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I wouldn't change the wheel bearings unless they are noisy or have play in them. I'm just short of 400k miles and none of the wheel bearings have been changed (or not in the 200k I've done in it anyway). +1 on Lemforder and you can get the complete assembly Track Rod Assembly (OEM) TIQ000020G Island 4x4 - Specialists in Land Rover and Range Rover Parts and accessories for all models. UK and worldwide mail order. and Drag Link Assy Right-hand Drive OEM QHG000060G Island 4x4 - Specialists in Land Rover and Range Rover Parts and accessories for all models. UK and worldwide mail order.. For ball joints you are going to need top and bottom Ball Joint Front Lower (Lemforder) FTC3571G Island 4x4 - Specialists in Land Rover and Range Rover Parts and accessories for all models. UK and worldwide mail order. and Ball Joint Front Upper (Lemforder) FTC3570G Island 4x4 - Specialists in Land Rover and Range Rover Parts and accessories for all models. UK and worldwide mail order. and bushes Front & Rear Panhard Rod Bush (Genuine) ANR3671 RBX101340LR Island 4x4 - Specialists in Land Rover and Range Rover Parts and accessories for all models. UK and worldwide mail order. (or you can take a punt on Britpart at a tenth of the price), Front Radius Arm Bush ANR3332G Island 4x4 - Specialists in Land Rover and Range Rover Parts and accessories for all models. UK and worldwide mail order. and https://www.island-4x4.co.uk/front-radius-rear-bush-genuine-anr2563lr-p-7445.html.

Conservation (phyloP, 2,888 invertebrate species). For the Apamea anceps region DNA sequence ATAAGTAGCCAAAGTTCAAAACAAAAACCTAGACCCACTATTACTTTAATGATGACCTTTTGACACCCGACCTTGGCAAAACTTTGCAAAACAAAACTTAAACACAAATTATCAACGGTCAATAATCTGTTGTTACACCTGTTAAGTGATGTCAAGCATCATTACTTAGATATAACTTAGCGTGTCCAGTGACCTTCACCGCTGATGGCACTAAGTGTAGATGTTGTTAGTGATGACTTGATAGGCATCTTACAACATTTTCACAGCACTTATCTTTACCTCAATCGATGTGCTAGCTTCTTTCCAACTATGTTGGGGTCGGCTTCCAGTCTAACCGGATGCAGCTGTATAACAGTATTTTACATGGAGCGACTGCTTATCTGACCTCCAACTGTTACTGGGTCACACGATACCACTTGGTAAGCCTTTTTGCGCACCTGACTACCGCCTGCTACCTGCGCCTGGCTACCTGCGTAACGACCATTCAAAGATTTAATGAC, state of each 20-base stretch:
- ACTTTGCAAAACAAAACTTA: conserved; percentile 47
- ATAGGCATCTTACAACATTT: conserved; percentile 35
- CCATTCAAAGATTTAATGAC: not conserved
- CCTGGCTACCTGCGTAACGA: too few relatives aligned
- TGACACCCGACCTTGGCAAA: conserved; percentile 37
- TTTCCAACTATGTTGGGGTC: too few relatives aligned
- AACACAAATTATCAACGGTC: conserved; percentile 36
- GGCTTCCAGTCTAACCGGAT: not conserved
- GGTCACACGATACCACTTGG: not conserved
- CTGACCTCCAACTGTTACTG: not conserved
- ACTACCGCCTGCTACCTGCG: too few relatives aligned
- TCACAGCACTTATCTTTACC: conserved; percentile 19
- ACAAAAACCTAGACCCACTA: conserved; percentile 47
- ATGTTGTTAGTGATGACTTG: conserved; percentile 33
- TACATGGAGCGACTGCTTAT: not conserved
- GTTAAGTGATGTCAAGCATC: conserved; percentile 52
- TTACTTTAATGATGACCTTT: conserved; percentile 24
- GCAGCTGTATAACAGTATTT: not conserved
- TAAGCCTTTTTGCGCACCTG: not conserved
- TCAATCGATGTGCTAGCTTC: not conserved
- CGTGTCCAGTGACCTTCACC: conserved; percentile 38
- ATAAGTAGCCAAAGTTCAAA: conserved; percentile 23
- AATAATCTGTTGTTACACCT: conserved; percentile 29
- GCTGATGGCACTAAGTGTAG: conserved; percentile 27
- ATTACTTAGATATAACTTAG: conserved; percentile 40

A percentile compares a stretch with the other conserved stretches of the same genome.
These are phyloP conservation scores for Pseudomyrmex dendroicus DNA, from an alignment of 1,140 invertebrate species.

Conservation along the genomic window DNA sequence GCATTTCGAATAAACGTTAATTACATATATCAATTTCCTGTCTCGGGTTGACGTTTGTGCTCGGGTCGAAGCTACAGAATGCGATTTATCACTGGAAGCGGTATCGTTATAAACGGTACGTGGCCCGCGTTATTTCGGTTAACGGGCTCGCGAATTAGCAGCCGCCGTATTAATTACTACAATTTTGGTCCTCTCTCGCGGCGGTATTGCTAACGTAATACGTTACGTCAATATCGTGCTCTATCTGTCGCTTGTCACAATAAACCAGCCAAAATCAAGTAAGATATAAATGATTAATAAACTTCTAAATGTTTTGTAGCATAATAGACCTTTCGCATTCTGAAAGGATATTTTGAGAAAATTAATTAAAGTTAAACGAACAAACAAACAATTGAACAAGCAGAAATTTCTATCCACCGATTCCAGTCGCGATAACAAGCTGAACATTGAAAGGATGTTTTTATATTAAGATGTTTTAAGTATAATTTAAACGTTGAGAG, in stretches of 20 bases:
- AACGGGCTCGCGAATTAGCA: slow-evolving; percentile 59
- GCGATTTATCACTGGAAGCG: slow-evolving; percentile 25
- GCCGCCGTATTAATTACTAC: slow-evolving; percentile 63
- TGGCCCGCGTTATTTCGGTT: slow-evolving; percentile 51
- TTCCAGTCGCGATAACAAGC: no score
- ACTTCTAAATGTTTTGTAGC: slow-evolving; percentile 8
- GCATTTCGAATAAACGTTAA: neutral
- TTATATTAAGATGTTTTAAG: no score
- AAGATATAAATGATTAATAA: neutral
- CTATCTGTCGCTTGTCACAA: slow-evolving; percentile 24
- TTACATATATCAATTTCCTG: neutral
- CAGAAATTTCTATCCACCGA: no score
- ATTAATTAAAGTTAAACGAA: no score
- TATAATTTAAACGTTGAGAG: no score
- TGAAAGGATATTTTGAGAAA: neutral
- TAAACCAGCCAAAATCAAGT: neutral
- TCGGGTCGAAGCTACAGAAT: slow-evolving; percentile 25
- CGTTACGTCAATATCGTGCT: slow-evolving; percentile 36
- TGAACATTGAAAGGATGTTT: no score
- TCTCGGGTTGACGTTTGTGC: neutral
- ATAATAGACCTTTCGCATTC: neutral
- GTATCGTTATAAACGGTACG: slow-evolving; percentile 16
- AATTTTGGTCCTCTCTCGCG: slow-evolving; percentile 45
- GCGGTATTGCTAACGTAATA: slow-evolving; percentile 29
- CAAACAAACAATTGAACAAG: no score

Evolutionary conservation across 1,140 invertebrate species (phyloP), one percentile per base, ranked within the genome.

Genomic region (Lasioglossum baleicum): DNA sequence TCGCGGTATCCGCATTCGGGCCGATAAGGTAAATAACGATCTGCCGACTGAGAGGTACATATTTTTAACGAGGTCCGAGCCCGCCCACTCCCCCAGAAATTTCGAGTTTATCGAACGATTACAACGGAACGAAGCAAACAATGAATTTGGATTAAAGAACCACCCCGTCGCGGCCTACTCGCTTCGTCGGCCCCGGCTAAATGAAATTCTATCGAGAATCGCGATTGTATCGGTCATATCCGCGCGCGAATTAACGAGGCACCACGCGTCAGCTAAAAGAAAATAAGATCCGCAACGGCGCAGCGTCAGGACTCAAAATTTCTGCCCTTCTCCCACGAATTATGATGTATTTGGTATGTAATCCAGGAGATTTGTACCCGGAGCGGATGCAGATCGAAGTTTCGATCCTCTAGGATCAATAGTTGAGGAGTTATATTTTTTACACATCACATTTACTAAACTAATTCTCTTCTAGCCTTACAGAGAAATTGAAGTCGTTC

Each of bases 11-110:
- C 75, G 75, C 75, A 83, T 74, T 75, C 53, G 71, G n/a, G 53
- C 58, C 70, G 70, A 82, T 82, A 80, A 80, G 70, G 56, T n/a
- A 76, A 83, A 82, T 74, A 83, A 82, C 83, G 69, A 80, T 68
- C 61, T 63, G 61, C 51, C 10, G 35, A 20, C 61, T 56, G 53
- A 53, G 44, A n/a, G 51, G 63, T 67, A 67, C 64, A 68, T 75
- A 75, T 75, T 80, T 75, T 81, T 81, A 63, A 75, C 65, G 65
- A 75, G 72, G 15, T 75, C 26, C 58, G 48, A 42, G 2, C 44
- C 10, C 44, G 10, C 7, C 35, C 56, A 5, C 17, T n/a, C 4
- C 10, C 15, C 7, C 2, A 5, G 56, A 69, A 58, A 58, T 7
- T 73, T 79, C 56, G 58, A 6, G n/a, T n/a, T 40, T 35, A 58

That'll tighten it up nicely.....
 

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Discussion Starter #15
An update.

Firstly a huge thanks to everyone for their help. I was all set to get ordering then a few factors coalesced - winter encroaching, no sheltered space to work on it, then I injured my left shoulder on a reno project.

So I took it to Pat in Drysdale, Vic - he's the bomb LR mechanic who I really trust. One of those guys who doesn't advertise or appear anywhere. If you don't know his number you can't find him.

I had no cause for concern about the wheel bearings. Just thought they should be checked while the axles are out. He's doing the front diff seal and the valve cover gaskets too.

Getting it back on Thursday. I'll report.

Should be a different car. Still concerned about the LF shaking - I'll get the rear wheels balanced and swap the wheels front to back and take it from there.